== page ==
I have a confession to make. I wasn’t sure if I could do this. I wasn’t sure if would measure up or hit the paces my team needed me to hit. When I was asked to be a pacer for the J&A Racing Training Team, I knew my heart was committed but could my legs preform.
The first training team meet up resulted in a lot of anxiety. It felt like race day eve. I didn’t sleep. I had a nervous stomach. When I was introduced to the group, I felt like an imposter. I was a new face in the crowd. I had a lot I wanted to prove. I had a lot of self induced pressure.
We ran that day, and our paces were exactly where they needed to be. I’ve never felt more relieved.
For the past 12 weeks, Friday nights have all been the same. I’ve been nervous. I’ve been afraid this would be the weekend I’d have a terrible run. When you’re pacing at your race pace, you can’t hide. There is no room for a bad run. I needed to be my best every Saturday. I wanted to be my best every Saturday.
Confession: I wasn’t confident that a 9 minute mile was my comfort zone.
Confession: I put a lot of pressure on myself to bring my A Game every weekend.
Confession: I’ve never wanted to be successful at something as much as I wanted this.
Every Saturday, I’ve got out of bed, my body alive with excitement. Each week my doubts have grown a little more quiet. Each week my heart has beat louder. It’s become more clear. It’s become more vibrant. I can do this. I am doing this.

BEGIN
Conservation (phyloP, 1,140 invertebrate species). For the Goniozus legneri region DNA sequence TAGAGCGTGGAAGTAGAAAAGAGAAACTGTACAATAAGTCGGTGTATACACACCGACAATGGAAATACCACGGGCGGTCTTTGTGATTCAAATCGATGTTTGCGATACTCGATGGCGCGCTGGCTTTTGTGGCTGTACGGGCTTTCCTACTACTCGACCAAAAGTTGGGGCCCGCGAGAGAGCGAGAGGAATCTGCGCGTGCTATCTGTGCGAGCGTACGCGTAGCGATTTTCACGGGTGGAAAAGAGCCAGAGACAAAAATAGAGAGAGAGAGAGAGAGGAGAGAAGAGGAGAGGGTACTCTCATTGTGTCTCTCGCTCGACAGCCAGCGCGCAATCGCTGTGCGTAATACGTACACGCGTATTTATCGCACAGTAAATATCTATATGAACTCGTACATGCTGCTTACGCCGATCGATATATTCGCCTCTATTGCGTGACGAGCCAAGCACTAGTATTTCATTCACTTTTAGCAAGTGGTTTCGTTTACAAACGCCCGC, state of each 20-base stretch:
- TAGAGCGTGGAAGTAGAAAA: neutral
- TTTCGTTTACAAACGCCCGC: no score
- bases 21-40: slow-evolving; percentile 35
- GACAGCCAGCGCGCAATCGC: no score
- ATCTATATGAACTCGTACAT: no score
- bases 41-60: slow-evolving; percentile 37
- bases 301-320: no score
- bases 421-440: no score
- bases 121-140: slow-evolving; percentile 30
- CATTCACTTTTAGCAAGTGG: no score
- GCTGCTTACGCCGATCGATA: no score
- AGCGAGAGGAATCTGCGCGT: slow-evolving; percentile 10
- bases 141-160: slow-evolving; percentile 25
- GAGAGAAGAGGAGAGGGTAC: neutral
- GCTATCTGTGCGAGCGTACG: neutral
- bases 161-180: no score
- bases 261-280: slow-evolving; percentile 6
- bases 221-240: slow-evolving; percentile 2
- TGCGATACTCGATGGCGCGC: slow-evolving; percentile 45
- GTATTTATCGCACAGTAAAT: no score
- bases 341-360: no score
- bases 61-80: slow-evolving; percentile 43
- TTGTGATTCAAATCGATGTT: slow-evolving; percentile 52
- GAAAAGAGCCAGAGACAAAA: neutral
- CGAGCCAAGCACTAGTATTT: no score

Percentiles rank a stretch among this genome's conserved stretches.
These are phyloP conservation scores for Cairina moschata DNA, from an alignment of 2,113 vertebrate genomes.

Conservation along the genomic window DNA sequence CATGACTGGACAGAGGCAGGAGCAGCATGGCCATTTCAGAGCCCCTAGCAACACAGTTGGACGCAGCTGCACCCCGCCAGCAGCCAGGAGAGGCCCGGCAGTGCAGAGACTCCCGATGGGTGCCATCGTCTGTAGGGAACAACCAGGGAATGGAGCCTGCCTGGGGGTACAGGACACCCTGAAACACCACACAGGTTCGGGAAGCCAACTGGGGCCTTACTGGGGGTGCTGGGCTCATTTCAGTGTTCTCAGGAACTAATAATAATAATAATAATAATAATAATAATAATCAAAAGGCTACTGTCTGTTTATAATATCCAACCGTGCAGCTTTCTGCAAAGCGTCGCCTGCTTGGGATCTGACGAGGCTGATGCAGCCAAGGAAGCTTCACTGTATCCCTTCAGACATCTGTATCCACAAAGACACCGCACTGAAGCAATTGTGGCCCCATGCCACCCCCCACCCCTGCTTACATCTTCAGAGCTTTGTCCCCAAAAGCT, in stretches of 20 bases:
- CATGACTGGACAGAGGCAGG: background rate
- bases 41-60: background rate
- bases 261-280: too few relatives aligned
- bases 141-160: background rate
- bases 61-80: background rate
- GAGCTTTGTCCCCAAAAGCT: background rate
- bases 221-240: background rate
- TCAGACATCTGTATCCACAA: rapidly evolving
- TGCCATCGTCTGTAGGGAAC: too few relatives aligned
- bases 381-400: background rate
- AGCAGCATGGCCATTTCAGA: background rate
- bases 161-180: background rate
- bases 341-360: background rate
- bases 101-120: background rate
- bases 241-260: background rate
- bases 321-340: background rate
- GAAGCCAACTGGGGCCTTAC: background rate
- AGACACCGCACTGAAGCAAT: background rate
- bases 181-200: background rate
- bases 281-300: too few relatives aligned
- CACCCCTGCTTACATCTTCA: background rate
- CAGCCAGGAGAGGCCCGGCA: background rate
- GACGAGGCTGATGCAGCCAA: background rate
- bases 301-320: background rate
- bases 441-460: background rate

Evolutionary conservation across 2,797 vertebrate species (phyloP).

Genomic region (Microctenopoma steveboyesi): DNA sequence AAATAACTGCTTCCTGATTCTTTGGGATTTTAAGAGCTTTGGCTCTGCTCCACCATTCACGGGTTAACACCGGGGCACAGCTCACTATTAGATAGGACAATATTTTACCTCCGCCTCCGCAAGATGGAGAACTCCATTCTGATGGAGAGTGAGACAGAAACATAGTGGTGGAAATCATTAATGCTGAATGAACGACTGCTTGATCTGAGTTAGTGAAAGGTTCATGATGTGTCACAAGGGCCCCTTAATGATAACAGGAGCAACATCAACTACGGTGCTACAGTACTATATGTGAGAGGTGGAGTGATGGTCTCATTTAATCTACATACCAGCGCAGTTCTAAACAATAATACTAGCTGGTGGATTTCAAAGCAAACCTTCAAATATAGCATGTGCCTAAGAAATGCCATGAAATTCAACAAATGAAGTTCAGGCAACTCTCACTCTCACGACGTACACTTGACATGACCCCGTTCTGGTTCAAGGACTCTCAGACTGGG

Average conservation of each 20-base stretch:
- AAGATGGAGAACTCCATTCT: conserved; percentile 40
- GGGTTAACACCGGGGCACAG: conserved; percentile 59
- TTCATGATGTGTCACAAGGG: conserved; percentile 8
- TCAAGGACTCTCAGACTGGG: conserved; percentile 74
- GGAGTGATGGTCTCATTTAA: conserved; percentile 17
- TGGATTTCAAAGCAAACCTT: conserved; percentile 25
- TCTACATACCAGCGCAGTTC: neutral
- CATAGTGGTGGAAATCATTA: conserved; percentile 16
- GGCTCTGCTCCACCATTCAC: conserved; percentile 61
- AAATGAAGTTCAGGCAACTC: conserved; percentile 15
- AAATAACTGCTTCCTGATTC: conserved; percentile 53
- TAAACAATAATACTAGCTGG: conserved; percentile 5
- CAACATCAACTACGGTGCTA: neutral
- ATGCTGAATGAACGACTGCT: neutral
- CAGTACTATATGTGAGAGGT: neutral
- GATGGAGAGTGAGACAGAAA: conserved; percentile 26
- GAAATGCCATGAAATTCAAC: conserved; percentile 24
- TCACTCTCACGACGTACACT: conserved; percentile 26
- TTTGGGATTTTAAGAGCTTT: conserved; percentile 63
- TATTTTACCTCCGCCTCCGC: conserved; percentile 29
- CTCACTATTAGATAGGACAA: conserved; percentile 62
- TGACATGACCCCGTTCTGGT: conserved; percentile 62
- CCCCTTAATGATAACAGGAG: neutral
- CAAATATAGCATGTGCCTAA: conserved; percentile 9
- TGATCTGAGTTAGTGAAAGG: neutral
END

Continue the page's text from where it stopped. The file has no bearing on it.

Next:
This past weekend our team had its furthest run to date. Everyone in my 9 minute group set out to accomplish 14 miles. After the first few miles, it was clear each runner in our pack was having a different day. Two were feeling strong and were ready to soar. Two were struggling with illness and need to preserve. I sent the two healthy teammates free. Go run. We will catch up. For the other two, we ran miles that felt good. For one that meant cutting the run short. For the other, we ran walked the final few.
Every single person on our team is race ready. Saturday was a formality. For everyone it proved what they already know about themselves. Their goals are waiting for them to achieve them. For the next nineteen days, our legs will become fresh again. Our spirit will continue to shine.
Confession: I’m more excited about their race than my own.
Confession: I’m more excited about them discovering their potential than what I can do on race day.
I have my own personal goals for race day, but this entire training cycle has been my reward. I’ve erased every doubt my head was creating back in December.
Confession: I hope I’m chasing them all on the race course.
Confession: Every single runner on this team is the reason I will give my all on race day. It’s to honor them.
“…there was some kind of connection between the capacity to love and the capacity to love *running*. The engineering was certainly the same: both depended on loosening your grip on your own desires, putting aside what you wanted and appreciating what you’ve got, being patient and forgiving and… undemanding…maybe we shouldn’t be surprised that getting better at one could make you better at the other.” ~Christopher McDougall
Confession: Seeing potential in my teammates had allowed me to see my potential.
Confession: This team has healed my heart.
Confession: This team has made my love more vibrant.
Confession: I don’t want this season to end.
“Running is the heart of what it means to be human.” ~Christopher McDougall
Confession: This team has brought me back to life.
Thank you doesn’t feel like the right words. They aren’t strong enough. The only way I can think of to express my gratitude for this journey is to let my heart run this race, to pour everything I have into race day, and to leave every ounce of energy I have on the race course.
I owe it to them, and I owe it to myself.
19 days until race day!